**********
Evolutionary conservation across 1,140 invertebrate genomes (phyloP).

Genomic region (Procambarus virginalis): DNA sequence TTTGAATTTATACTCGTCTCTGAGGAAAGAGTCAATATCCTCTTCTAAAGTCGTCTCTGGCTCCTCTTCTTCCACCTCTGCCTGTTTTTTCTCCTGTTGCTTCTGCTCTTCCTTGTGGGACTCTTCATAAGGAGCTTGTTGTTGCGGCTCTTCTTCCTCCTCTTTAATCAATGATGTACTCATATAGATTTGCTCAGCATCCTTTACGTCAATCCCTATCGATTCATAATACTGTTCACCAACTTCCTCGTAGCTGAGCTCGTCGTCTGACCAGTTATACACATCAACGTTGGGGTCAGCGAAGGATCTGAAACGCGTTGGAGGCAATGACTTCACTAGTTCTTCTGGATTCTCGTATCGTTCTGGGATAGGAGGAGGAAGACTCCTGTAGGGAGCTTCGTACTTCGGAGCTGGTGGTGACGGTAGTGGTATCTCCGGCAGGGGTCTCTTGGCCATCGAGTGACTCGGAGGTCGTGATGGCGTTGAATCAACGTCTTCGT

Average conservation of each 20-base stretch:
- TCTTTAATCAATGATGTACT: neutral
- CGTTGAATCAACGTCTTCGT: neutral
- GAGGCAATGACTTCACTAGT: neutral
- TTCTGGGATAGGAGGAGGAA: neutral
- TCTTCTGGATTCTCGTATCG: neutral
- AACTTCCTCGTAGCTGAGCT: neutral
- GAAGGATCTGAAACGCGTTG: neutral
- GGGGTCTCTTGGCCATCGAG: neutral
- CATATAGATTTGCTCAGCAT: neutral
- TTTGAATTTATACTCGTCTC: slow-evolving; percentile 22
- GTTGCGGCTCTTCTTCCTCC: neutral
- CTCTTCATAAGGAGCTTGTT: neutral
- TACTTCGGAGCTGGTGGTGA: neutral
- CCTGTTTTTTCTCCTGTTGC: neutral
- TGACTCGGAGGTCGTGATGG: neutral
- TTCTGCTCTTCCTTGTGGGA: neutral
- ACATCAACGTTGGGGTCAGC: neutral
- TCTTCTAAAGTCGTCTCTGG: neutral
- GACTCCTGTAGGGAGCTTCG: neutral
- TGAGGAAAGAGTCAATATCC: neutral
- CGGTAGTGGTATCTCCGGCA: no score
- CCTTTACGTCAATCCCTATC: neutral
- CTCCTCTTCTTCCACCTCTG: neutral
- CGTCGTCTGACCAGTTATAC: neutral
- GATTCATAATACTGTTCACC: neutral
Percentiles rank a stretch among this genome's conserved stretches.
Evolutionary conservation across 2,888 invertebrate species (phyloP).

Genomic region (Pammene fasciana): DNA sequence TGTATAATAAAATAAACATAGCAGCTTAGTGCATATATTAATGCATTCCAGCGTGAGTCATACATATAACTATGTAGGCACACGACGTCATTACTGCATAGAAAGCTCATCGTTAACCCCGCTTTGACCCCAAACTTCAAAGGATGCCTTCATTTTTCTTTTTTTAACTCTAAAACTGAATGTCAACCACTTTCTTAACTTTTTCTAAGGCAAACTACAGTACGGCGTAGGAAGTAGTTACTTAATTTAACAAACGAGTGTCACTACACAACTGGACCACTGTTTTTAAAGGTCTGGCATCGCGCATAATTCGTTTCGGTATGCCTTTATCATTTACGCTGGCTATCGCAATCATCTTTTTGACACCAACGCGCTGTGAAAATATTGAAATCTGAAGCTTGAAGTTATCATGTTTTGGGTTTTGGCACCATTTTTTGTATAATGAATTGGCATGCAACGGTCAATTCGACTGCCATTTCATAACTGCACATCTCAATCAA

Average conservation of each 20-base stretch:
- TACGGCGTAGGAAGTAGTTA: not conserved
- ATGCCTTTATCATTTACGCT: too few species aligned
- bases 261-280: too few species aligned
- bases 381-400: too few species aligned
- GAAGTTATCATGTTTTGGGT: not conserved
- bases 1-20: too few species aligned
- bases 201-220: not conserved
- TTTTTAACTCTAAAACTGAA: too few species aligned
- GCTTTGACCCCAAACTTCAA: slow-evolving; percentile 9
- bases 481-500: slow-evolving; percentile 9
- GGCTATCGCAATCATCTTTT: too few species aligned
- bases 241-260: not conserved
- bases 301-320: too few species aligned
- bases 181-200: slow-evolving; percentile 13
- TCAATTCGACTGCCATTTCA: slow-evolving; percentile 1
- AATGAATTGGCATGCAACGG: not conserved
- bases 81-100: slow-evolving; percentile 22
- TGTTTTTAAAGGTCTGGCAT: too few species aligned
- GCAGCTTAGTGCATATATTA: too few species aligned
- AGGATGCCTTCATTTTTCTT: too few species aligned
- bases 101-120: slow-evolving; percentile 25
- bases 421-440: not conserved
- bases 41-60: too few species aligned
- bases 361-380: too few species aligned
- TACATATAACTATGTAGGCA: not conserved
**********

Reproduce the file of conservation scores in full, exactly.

Evolutionary conservation across 1,140 invertebrate genomes (phyloP).

Genomic region (Procambarus virginalis): DNA sequence TTTGAATTTATACTCGTCTCTGAGGAAAGAGTCAATATCCTCTTCTAAAGTCGTCTCTGGCTCCTCTTCTTCCACCTCTGCCTGTTTTTTCTCCTGTTGCTTCTGCTCTTCCTTGTGGGACTCTTCATAAGGAGCTTGTTGTTGCGGCTCTTCTTCCTCCTCTTTAATCAATGATGTACTCATATAGATTTGCTCAGCATCCTTTACGTCAATCCCTATCGATTCATAATACTGTTCACCAACTTCCTCGTAGCTGAGCTCGTCGTCTGACCAGTTATACACATCAACGTTGGGGTCAGCGAAGGATCTGAAACGCGTTGGAGGCAATGACTTCACTAGTTCTTCTGGATTCTCGTATCGTTCTGGGATAGGAGGAGGAAGACTCCTGTAGGGAGCTTCGTACTTCGGAGCTGGTGGTGACGGTAGTGGTATCTCCGGCAGGGGTCTCTTGGCCATCGAGTGACTCGGAGGTCGTGATGGCGTTGAATCAACGTCTTCGT

Average conservation of each 20-base stretch:
- TCTTTAATCAATGATGTACT: neutral
- CGTTGAATCAACGTCTTCGT: neutral
- GAGGCAATGACTTCACTAGT: neutral
- TTCTGGGATAGGAGGAGGAA: neutral
- TCTTCTGGATTCTCGTATCG: neutral
- AACTTCCTCGTAGCTGAGCT: neutral
- GAAGGATCTGAAACGCGTTG: neutral
- GGGGTCTCTTGGCCATCGAG: neutral
- CATATAGATTTGCTCAGCAT: neutral
- TTTGAATTTATACTCGTCTC: slow-evolving; percentile 22
- GTTGCGGCTCTTCTTCCTCC: neutral
- CTCTTCATAAGGAGCTTGTT: neutral
- TACTTCGGAGCTGGTGGTGA: neutral
- CCTGTTTTTTCTCCTGTTGC: neutral
- TGACTCGGAGGTCGTGATGG: neutral
- TTCTGCTCTTCCTTGTGGGA: neutral
- ACATCAACGTTGGGGTCAGC: neutral
- TCTTCTAAAGTCGTCTCTGG: neutral
- GACTCCTGTAGGGAGCTTCG: neutral
- TGAGGAAAGAGTCAATATCC: neutral
- CGGTAGTGGTATCTCCGGCA: no score
- CCTTTACGTCAATCCCTATC: neutral
- CTCCTCTTCTTCCACCTCTG: neutral
- CGTCGTCTGACCAGTTATAC: neutral
- GATTCATAATACTGTTCACC: neutral
Percentiles rank a stretch among this genome's conserved stretches.
Evolutionary conservation across 2,888 invertebrate species (phyloP).

Genomic region (Pammene fasciana): DNA sequence TGTATAATAAAATAAACATAGCAGCTTAGTGCATATATTAATGCATTCCAGCGTGAGTCATACATATAACTATGTAGGCACACGACGTCATTACTGCATAGAAAGCTCATCGTTAACCCCGCTTTGACCCCAAACTTCAAAGGATGCCTTCATTTTTCTTTTTTTAACTCTAAAACTGAATGTCAACCACTTTCTTAACTTTTTCTAAGGCAAACTACAGTACGGCGTAGGAAGTAGTTACTTAATTTAACAAACGAGTGTCACTACACAACTGGACCACTGTTTTTAAAGGTCTGGCATCGCGCATAATTCGTTTCGGTATGCCTTTATCATTTACGCTGGCTATCGCAATCATCTTTTTGACACCAACGCGCTGTGAAAATATTGAAATCTGAAGCTTGAAGTTATCATGTTTTGGGTTTTGGCACCATTTTTTGTATAATGAATTGGCATGCAACGGTCAATTCGACTGCCATTTCATAACTGCACATCTCAATCAA

Average conservation of each 20-base stretch:
- TACGGCGTAGGAAGTAGTTA: not conserved
- ATGCCTTTATCATTTACGCT: too few species aligned
- bases 261-280: too few species aligned
- bases 381-400: too few species aligned
- GAAGTTATCATGTTTTGGGT: not conserved
- bases 1-20: too few species aligned
- bases 201-220: not conserved
- TTTTTAACTCTAAAACTGAA: too few species aligned
- GCTTTGACCCCAAACTTCAA: slow-evolving; percentile 9
- bases 481-500: slow-evolving; percentile 9
- GGCTATCGCAATCATCTTTT: too few species aligned
- bases 241-260: not conserved
- bases 301-320: too few species aligned
- bases 181-200: slow-evolving; percentile 13
- TCAATTCGACTGCCATTTCA: slow-evolving; percentile 1
- AATGAATTGGCATGCAACGG: not conserved
- bases 81-100: slow-evolving; percentile 22
- TGTTTTTAAAGGTCTGGCAT: too few species aligned
- GCAGCTTAGTGCATATATTA: too few species aligned
- AGGATGCCTTCATTTTTCTT: too few species aligned
- bases 101-120: slow-evolving; percentile 25
- bases 421-440: not conserved
- bases 41-60: too few species aligned
- bases 361-380: too few species aligned
- TACATATAACTATGTAGGCA: not conserved